3. public int[] randomize(int value, int arraySize) { float[] distributions = new float[arraySize]; int[] output = new int[arraySize]; float length = 0.0f; for (int i = 0; i < arraySize; i++) { distributions[i] = (float)random.NextDouble(); length += distributions[i]; } for (int i = 0; i < arraySize; i++) distributions[i] /= length; float sum = 0.5f; for (int i = 0; i < arraySize; i++) { distributions[i] *= value; sum += distributions[i] % 1.0f; output[i] = (int)Math.Floor(distributions[i]); if (sum >= 1.0f) { sum--; output[i]++; } } return output; } That is what my code looks like currently. Thanks to you i realized an embarrassing mistake (had 2 loops to generate the random float and to add the value to the 'length') I also had the problem that sometimes distributions added up to 49.9999 instead of 50 (i assume this is simply due to rounding errors) so i had to check if it was the final element, and if it was i had to check if the sum was bigger than 0. This could simply be removed and have the sum start at 0.5 rather than 0. This also solves the problem that the first element in the array is never able to round up, while the final one always would be rounded up. The code is like 1/3th of the initial amount of lines now and looks much better. Sometimes you just have to take a break and then look at your code again to notice some obvious mistakes you made...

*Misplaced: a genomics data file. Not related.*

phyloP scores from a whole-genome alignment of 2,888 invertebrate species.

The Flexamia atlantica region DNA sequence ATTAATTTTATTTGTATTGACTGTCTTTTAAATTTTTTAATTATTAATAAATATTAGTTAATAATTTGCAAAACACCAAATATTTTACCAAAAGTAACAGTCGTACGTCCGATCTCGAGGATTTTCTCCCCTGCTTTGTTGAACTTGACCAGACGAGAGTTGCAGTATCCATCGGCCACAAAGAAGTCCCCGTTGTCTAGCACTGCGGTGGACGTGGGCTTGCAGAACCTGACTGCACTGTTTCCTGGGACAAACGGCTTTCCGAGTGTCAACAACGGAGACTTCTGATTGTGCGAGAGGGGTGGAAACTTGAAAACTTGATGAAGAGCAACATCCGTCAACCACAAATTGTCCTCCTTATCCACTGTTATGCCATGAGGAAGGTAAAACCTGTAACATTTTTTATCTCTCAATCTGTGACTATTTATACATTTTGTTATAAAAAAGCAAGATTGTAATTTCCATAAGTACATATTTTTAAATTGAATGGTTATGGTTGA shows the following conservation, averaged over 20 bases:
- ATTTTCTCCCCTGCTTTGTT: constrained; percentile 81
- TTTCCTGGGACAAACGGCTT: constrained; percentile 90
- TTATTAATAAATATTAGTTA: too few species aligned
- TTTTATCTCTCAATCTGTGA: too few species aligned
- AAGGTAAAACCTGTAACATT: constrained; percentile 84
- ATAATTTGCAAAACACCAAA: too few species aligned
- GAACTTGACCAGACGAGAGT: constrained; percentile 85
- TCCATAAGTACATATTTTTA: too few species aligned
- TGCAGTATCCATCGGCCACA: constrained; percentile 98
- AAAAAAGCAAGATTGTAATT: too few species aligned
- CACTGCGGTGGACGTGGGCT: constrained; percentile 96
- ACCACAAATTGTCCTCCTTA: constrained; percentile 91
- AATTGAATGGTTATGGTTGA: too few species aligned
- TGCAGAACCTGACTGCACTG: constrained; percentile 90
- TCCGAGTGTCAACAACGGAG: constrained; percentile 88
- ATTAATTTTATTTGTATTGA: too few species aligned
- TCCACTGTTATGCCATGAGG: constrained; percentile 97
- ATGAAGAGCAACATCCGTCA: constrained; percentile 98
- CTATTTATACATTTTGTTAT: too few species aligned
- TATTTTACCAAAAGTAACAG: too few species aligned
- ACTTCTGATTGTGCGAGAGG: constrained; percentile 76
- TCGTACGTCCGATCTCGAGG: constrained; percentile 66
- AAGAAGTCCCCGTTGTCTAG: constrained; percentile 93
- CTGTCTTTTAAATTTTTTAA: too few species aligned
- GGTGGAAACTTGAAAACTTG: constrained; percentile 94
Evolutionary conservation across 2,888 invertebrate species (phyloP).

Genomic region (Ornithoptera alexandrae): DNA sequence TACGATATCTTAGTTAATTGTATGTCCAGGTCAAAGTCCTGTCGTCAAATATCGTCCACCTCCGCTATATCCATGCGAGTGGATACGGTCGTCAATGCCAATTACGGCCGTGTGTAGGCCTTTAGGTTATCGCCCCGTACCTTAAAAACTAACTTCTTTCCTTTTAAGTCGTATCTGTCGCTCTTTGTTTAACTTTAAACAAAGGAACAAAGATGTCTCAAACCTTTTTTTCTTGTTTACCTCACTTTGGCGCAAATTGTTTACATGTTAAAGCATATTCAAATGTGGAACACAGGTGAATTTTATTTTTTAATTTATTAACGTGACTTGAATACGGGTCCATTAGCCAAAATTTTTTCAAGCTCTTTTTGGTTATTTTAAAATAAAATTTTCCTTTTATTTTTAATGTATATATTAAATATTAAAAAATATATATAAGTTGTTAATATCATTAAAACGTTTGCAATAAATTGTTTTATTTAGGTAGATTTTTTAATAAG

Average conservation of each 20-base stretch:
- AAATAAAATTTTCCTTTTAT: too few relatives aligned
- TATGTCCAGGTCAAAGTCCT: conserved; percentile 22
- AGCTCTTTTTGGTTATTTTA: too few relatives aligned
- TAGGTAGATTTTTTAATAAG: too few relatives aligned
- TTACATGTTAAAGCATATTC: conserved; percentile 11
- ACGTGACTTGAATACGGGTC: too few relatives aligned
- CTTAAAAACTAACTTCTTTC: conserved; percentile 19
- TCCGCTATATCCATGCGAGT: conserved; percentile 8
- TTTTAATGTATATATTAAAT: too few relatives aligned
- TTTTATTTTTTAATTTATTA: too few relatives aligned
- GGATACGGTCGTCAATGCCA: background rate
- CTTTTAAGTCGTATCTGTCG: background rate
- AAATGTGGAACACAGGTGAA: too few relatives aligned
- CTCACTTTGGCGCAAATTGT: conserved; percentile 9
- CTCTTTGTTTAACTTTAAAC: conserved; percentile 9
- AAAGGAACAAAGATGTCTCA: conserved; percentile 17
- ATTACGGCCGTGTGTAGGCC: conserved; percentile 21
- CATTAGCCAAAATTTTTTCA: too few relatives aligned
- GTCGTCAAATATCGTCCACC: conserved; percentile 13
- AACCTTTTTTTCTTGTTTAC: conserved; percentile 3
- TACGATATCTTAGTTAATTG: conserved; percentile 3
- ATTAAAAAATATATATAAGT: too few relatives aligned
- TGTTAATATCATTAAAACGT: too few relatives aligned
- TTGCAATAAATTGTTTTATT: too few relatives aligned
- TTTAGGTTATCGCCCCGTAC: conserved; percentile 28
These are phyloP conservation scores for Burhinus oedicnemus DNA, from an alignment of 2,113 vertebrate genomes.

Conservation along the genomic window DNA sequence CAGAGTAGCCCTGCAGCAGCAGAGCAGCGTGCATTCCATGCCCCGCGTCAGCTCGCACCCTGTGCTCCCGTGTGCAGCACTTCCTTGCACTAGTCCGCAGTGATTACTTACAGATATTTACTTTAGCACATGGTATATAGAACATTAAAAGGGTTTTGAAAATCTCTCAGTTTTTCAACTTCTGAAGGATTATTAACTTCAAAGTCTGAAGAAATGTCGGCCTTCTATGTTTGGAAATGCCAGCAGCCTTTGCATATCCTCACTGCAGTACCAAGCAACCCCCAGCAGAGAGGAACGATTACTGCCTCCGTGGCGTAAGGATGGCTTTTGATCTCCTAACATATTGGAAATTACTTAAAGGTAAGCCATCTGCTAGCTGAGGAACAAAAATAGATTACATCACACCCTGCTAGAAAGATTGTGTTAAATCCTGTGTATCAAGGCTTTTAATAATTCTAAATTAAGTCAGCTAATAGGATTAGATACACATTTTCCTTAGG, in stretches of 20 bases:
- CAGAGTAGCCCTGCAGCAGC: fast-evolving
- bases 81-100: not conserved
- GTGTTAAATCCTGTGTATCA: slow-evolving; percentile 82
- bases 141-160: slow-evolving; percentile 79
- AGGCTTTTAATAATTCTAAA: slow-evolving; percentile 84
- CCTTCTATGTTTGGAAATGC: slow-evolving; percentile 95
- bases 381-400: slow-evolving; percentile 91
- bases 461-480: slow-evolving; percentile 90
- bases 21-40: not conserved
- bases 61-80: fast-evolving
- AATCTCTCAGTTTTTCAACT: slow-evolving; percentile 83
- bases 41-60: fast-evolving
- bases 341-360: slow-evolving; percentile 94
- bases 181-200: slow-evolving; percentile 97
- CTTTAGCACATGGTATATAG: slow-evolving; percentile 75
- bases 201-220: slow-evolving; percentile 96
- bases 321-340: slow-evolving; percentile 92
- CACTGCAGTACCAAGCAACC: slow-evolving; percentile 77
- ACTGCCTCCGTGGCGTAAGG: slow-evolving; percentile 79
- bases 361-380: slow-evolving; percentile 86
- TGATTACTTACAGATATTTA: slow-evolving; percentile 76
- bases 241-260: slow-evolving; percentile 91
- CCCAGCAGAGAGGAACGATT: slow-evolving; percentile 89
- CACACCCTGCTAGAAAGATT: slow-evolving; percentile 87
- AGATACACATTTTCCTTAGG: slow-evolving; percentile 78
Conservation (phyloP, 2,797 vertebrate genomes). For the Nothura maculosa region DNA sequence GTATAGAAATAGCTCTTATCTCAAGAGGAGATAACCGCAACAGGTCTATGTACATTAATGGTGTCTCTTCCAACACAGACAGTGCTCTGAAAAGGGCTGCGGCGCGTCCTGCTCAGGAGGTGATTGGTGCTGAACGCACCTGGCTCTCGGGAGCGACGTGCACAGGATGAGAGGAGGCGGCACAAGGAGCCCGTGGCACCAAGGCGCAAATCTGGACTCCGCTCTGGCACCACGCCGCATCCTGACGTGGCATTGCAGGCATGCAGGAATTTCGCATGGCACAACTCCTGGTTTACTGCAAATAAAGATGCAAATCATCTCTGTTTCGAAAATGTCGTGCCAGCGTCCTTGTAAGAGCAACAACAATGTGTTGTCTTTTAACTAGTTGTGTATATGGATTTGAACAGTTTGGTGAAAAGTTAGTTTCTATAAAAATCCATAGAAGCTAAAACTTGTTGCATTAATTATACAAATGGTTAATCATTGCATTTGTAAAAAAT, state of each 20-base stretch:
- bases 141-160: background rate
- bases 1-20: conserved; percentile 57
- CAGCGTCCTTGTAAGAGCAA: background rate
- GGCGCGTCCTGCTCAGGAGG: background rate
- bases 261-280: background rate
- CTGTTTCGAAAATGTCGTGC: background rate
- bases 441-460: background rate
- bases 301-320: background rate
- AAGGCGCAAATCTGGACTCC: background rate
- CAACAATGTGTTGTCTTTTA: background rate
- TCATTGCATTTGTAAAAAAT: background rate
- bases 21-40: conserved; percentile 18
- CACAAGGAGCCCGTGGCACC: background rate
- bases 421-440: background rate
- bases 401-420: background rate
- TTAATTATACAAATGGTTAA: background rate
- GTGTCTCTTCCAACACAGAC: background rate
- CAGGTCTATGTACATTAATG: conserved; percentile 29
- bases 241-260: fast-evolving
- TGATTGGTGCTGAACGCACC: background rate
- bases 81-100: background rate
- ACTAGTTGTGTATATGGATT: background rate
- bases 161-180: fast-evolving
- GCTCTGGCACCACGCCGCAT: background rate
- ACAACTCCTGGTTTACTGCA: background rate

4.   I considered this option already, but an algorithm like this would favor the first elements in the array significantly. An alternative option i considered was using a max value, but that option could create a disproportional big number for the last element if the others all roll low and you use the remainder for the last element, or have all 0 values at the end of the array if everything rolls very high.     Another method you could try: int value = 50; const int numElements = 8; int elements[numElements]; // all zeroed int random = 0; for(int i = 0; i < value; i++) {    random = RandomInt(0, numElements - 1);    elements[random] += 1; } I also considered this, this would definately give the most desirable result, but would result in poor performance when you have a very large value, if for example you want to spread like 1.000.000 across 5 elements, you'd have to go through the loop 1.000.000 times rather than 5, thats a big deal... as you pointed out yourself
  5.   Thats essentially what im doing, the problem however is that you are slicing off the decimal numbers, the result is that in the end the numbers dont add up to the initial input. With the example of spreading 50 across 8 elements randomly the total sum of the output is ~45 rather than 50. I have some extra code to deal with this issue, and that is where it starts to feel messy and convoluted.   I'm not sure that is the best way to deal with it or if there is a more elegant solution.   EDIT: Yes, random numbers are initially between 0 and 1, after normalizing them all numbers combined add up to 1
  6. I'm currently working on a simple alogirthm that has to spread an undefined number (int) across an undefined number of elements randomly. For example i want to spread 50 int randomly across 8 elements. Currently i'm generating random floats, normalizing them and then converting them to their int counterparts. It works but this feels like a rather convoluted mess to me.   If anyone can suggest a more elegant way to solve this, i'd be happy to hear it.
  7. Louwin

    Which books to read?

      The primary goal is to gain knowledge, eventually i want to make my own engine, just for the sake of making one, nothing i actually intent to use in a serious context       Would you suggest reading the entire series, or just the latest book?